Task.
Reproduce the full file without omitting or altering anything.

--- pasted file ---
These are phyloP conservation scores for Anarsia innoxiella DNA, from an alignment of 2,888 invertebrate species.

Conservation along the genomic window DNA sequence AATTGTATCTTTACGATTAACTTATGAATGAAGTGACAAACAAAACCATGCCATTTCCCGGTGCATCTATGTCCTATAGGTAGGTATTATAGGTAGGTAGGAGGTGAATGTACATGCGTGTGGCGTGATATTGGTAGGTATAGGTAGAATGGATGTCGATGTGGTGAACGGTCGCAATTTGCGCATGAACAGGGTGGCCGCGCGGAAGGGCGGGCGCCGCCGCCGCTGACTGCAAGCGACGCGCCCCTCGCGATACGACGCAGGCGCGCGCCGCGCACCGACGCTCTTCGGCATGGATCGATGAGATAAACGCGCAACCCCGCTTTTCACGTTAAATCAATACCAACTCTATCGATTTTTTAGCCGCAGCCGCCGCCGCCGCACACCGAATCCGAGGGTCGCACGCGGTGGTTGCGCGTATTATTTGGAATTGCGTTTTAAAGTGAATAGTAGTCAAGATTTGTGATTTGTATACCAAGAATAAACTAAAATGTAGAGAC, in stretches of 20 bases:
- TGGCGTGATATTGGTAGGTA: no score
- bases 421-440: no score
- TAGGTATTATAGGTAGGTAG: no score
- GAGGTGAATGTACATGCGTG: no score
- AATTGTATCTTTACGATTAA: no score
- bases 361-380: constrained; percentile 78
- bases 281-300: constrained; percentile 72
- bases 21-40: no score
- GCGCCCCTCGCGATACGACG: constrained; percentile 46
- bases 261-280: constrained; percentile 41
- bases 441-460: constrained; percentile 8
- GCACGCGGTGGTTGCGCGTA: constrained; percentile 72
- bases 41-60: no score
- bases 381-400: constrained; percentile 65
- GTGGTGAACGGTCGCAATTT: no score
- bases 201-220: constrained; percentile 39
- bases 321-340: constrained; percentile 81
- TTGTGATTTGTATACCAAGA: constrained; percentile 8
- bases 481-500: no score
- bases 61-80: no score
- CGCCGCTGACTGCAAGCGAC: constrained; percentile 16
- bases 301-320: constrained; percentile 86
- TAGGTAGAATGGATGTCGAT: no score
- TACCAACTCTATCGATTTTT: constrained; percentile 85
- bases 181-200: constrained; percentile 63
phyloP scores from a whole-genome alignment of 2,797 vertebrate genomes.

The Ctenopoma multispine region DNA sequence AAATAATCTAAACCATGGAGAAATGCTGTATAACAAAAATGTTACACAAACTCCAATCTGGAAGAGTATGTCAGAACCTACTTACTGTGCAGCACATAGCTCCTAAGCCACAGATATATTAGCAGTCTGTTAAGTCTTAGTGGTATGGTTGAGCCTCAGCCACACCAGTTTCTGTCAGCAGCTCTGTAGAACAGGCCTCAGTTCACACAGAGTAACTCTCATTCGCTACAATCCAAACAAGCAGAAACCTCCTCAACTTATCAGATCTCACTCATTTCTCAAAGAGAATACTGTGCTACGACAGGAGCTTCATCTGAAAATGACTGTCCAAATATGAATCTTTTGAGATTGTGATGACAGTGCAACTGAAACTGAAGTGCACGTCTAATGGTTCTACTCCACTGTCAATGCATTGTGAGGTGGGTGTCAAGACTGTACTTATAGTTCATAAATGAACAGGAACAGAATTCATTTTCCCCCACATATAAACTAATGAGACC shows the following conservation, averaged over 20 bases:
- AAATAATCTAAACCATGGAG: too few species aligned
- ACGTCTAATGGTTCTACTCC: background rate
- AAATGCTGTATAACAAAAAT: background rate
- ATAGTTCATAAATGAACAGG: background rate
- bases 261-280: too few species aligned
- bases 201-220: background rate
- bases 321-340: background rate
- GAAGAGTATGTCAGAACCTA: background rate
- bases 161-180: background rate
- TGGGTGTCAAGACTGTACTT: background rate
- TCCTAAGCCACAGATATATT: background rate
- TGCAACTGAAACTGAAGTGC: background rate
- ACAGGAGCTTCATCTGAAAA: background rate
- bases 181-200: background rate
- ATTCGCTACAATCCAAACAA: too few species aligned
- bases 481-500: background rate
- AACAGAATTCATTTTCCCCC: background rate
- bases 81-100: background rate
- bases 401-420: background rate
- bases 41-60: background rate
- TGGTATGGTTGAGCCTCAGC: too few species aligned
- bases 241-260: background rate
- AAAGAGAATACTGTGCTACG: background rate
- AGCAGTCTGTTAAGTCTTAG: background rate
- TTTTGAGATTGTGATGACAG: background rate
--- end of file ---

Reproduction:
These are phyloP conservation scores for Anarsia innoxiella DNA, from an alignment of 2,888 invertebrate species.

Conservation along the genomic window DNA sequence AATTGTATCTTTACGATTAACTTATGAATGAAGTGACAAACAAAACCATGCCATTTCCCGGTGCATCTATGTCCTATAGGTAGGTATTATAGGTAGGTAGGAGGTGAATGTACATGCGTGTGGCGTGATATTGGTAGGTATAGGTAGAATGGATGTCGATGTGGTGAACGGTCGCAATTTGCGCATGAACAGGGTGGCCGCGCGGAAGGGCGGGCGCCGCCGCCGCTGACTGCAAGCGACGCGCCCCTCGCGATACGACGCAGGCGCGCGCCGCGCACCGACGCTCTTCGGCATGGATCGATGAGATAAACGCGCAACCCCGCTTTTCACGTTAAATCAATACCAACTCTATCGATTTTTTAGCCGCAGCCGCCGCCGCCGCACACCGAATCCGAGGGTCGCACGCGGTGGTTGCGCGTATTATTTGGAATTGCGTTTTAAAGTGAATAGTAGTCAAGATTTGTGATTTGTATACCAAGAATAAACTAAAATGTAGAGAC, in stretches of 20 bases:
- TGGCGTGATATTGGTAGGTA: no score
- bases 421-440: no score
- TAGGTATTATAGGTAGGTAG: no score
- GAGGTGAATGTACATGCGTG: no score
- AATTGTATCTTTACGATTAA: no score
- bases 361-380: constrained; percentile 78
- bases 281-300: constrained; percentile 72
- bases 21-40: no score
- GCGCCCCTCGCGATACGACG: constrained; percentile 46
- bases 261-280: constrained; percentile 41
- bases 441-460: constrained; percentile 8
- GCACGCGGTGGTTGCGCGTA: constrained; percentile 72
- bases 41-60: no score
- bases 381-400: constrained; percentile 65
- GTGGTGAACGGTCGCAATTT: no score
- bases 201-220: constrained; percentile 39
- bases 321-340: constrained; percentile 81
- TTGTGATTTGTATACCAAGA: constrained; percentile 8
- bases 481-500: no score
- bases 61-80: no score
- CGCCGCTGACTGCAAGCGAC: constrained; percentile 16
- bases 301-320: constrained; percentile 86
- TAGGTAGAATGGATGTCGAT: no score
- TACCAACTCTATCGATTTTT: constrained; percentile 85
- bases 181-200: constrained; percentile 63
phyloP scores from a whole-genome alignment of 2,797 vertebrate genomes.

The Ctenopoma multispine region DNA sequence AAATAATCTAAACCATGGAGAAATGCTGTATAACAAAAATGTTACACAAACTCCAATCTGGAAGAGTATGTCAGAACCTACTTACTGTGCAGCACATAGCTCCTAAGCCACAGATATATTAGCAGTCTGTTAAGTCTTAGTGGTATGGTTGAGCCTCAGCCACACCAGTTTCTGTCAGCAGCTCTGTAGAACAGGCCTCAGTTCACACAGAGTAACTCTCATTCGCTACAATCCAAACAAGCAGAAACCTCCTCAACTTATCAGATCTCACTCATTTCTCAAAGAGAATACTGTGCTACGACAGGAGCTTCATCTGAAAATGACTGTCCAAATATGAATCTTTTGAGATTGTGATGACAGTGCAACTGAAACTGAAGTGCACGTCTAATGGTTCTACTCCACTGTCAATGCATTGTGAGGTGGGTGTCAAGACTGTACTTATAGTTCATAAATGAACAGGAACAGAATTCATTTTCCCCCACATATAAACTAATGAGACC shows the following conservation, averaged over 20 bases:
- AAATAATCTAAACCATGGAG: too few species aligned
- ACGTCTAATGGTTCTACTCC: background rate
- AAATGCTGTATAACAAAAAT: background rate
- ATAGTTCATAAATGAACAGG: background rate
- bases 261-280: too few species aligned
- bases 201-220: background rate
- bases 321-340: background rate
- GAAGAGTATGTCAGAACCTA: background rate
- bases 161-180: background rate
- TGGGTGTCAAGACTGTACTT: background rate
- TCCTAAGCCACAGATATATT: background rate
- TGCAACTGAAACTGAAGTGC: background rate
- ACAGGAGCTTCATCTGAAAA: background rate
- bases 181-200: background rate
- ATTCGCTACAATCCAAACAA: too few species aligned
- bases 481-500: background rate
- AACAGAATTCATTTTCCCCC: background rate
- bases 81-100: background rate
- bases 401-420: background rate
- bases 41-60: background rate
- TGGTATGGTTGAGCCTCAGC: too few species aligned
- bases 241-260: background rate
- AAAGAGAATACTGTGCTACG: background rate
- AGCAGTCTGTTAAGTCTTAG: background rate
- TTTTGAGATTGTGATGACAG: background rate